Friday, January 20

Day of Acceptance, Cheese Lovers Day, Camcorder Day, Penguin Awareness Day, DJ Day, Buttercrunch Day, National Coffee Break Day

#FollowFriday or #FF, #FlashbackFriday or #FBF, #FridayFeeling, #FriYay, #FridayReads

David Lynch, Buzz Aldrin, Rainn Wilson, Bill Maher, Skeet Ulrich, Evan Peters

Frontier (Netflix), Take the 10 (Netflix), Voltron Legendary Defender (Netflix), Great Performances: Alicia Keys – Landmarks Live in Concert (PBS, 9 PM)

Split, xXx 3: The Return of Xander Cage, The Founder

AFI, “AFI (The Blood Album)”; Austra, “Future Politics”; Foxygen, “Hang”; Joan of Arc, “He’s Got The Whole This Land Is Your Land In His Hands”; Kid Koala, “Music To Draw To: Satellite”; Mick Harvey, “Intoxicated Women” [Serge Gainsbourg covers]; Shintaro Sakamoto, “Love If Possible”; The Proper Ornaments, “Foxhole”; Tim Cohen, “Luck Man”; Tycho, “Epoch”; William Basinski, “A Shadow In Time”

Saturday, January 21

Granola Bar Day, International Sweatpants Day, Squirrel Appreciation Day, Hugging Day, New England Clam Chowda Day

#Caturday, #SexySaturday

Geena Davis, Emma Bunton, Rasputin, Jack Nicklaus

Beaches (Lifetime, 8 PM), Birthday Wish (Hallmark, 9 PM)

Social Media Recap: December 2016

Kicking things off for December, a Five by Five report via Business Insider shows that social media remains the best outlet for a US product launch through the end of 2016. For brands that are on the fence, this news should help you plan your budgets for the new year.

Social media is a great topic on which to seek advice and metrics from your PR firm as well. It’s tempting to double down on Facebook and forget every other platform, especially for smaller businesses, but getting a great audience analysis from your media intelligence platform or PR agency and understanding the social echo of the messages you are putting out will help determine the right social platforms for your launch. Getting an assessment will help you focus on the top 3 to 5 platforms for your products and services, instead of spreading yourself too thin trying to be everywhere.


Video, Video, Video

People can’t stop talking about video this month. Whether it’s Facebook Live, Instagram Live, Twitter Livestreaming, or Snapchat’s (now Snap, Inc.) new killer Spectacles. The conversation is especially lively since Instagram now has Snapchat-like features, Periscope embeds in websites and tweets, and Vine may or may not have been shut down. That’s a lot of noise to filter to find the best video strategy for a brand’s service or product.

Some tips if you’re diving into the new video trends:

  1. If you’re posting a video directly to sites like Facebook and YouTube, include a transcript. You’d be surprised how many people are watching your video at work and have to keep your video on mute! Transcripts increase your video completion rates significantly. If you can, put them on screen.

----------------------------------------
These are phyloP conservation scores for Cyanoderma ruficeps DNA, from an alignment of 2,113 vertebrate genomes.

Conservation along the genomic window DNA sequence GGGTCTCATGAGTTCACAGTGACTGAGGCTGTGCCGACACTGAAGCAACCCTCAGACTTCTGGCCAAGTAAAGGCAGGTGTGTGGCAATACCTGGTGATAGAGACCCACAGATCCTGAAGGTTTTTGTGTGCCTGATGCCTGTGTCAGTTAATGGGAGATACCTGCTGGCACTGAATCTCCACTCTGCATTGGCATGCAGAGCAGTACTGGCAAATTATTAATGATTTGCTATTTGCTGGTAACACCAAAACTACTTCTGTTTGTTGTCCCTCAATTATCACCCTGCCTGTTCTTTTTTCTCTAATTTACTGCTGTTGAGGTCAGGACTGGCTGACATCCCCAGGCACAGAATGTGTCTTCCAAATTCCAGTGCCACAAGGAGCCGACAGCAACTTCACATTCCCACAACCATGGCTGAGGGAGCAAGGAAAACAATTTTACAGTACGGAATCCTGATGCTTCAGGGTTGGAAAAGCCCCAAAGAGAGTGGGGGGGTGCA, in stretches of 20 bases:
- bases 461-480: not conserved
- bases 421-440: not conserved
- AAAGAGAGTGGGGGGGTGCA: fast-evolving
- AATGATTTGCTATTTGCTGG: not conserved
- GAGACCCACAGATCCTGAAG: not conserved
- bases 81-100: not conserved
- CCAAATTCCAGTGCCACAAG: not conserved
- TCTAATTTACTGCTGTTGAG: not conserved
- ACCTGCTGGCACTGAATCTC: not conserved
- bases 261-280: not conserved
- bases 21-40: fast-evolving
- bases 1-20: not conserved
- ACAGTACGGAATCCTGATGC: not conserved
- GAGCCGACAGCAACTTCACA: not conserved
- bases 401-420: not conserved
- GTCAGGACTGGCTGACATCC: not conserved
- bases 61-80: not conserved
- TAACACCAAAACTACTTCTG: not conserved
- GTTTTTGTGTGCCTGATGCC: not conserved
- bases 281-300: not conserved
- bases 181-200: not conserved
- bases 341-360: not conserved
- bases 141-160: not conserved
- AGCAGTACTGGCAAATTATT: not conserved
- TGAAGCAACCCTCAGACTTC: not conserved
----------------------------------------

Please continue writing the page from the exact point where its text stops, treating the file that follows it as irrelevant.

2. Want to start Snapping? First take a look at what other brands are doing. Several big names like Bravo have created channels you can follow to get an idea of what content is working for their audiences. Even if a channel isn’t in your budget, learning from the mistakes and successes of others will save you time and money. Remember: Imitation is the sincerest form of flattery.
  3. No one cares about your (poorly produced) Live video. It sounds harsh, but there is a vast array of grainy, low quality, hard to follow Live video out there right now. It’s new, so everyone is learning together. That’s great if you are Joe Schmo, not so great if you are a brand or small business. Remember that your content should always create value for your audience and not waste their time. Give yourself a content plan for live video, and have a loose mental script in your head before you start. Preliminary planning lets you know where you want to take your audience, so your video feels like it has a point. Pay attention to lighting as well! If viewers can’t see you because of glare, they won’t keep watching. If you are comfortable enough on camera to dialogue with your viewers, do so! It increases watch time. If you do, have a friend help you monitor comments off camera–the interaction becomes fast-moving on a live feed. 

Generational Marketing is Fading

As people tire of buzzword marketing and overuse of “millennials” and other generational terms, they are turning to companies and platforms that understand the concept of a perennial audience that crosses generations, sharing traits, and preferences rather than a loose age connection.

If you want to know who is doing this well, turn to Snap, Inc. for inspiration. They understand how much every generation longs for their internet “public record” to have an expiration date, and are creating new features accordingly. Take a look at some of their numbers that prove this point: 10 billion video views per day (yes, billion with a b), users spend 25–30 minutes on the app each day, and a significant influx of new users over 25 (50%). In fact, they launched their newest product, Spectacles with a very opaque marketing approach—mysterious vending machines that created demand, with bright, non-verbal signage—to great success.

Original Creative is Becoming the Norm

Facebook recently announced plans to compete with Netflix, Hulu, and Amazon Prime in the original content arena. Self-producing content can be costly, but this is an area to pay attention to for brands. Think sponsored video, product placement, subtle ads, and other PR opportunities where you can tie into this new frontier.

Experience is King

Another emerging trend to watch is the power of experiences. One thing to take away from the rise of video, the rise of private communication and connection apps like Snapchat is the availability of excellent photography and videography in our phones and other mobile devices. Having access to technology like drones for the masses, means more people are desperate to experience new things, even if that means they’re doing it vicariously.

If PR pros can nail virtual shared experiences to bring people together from anywhere, their 2017 will be bright indeed.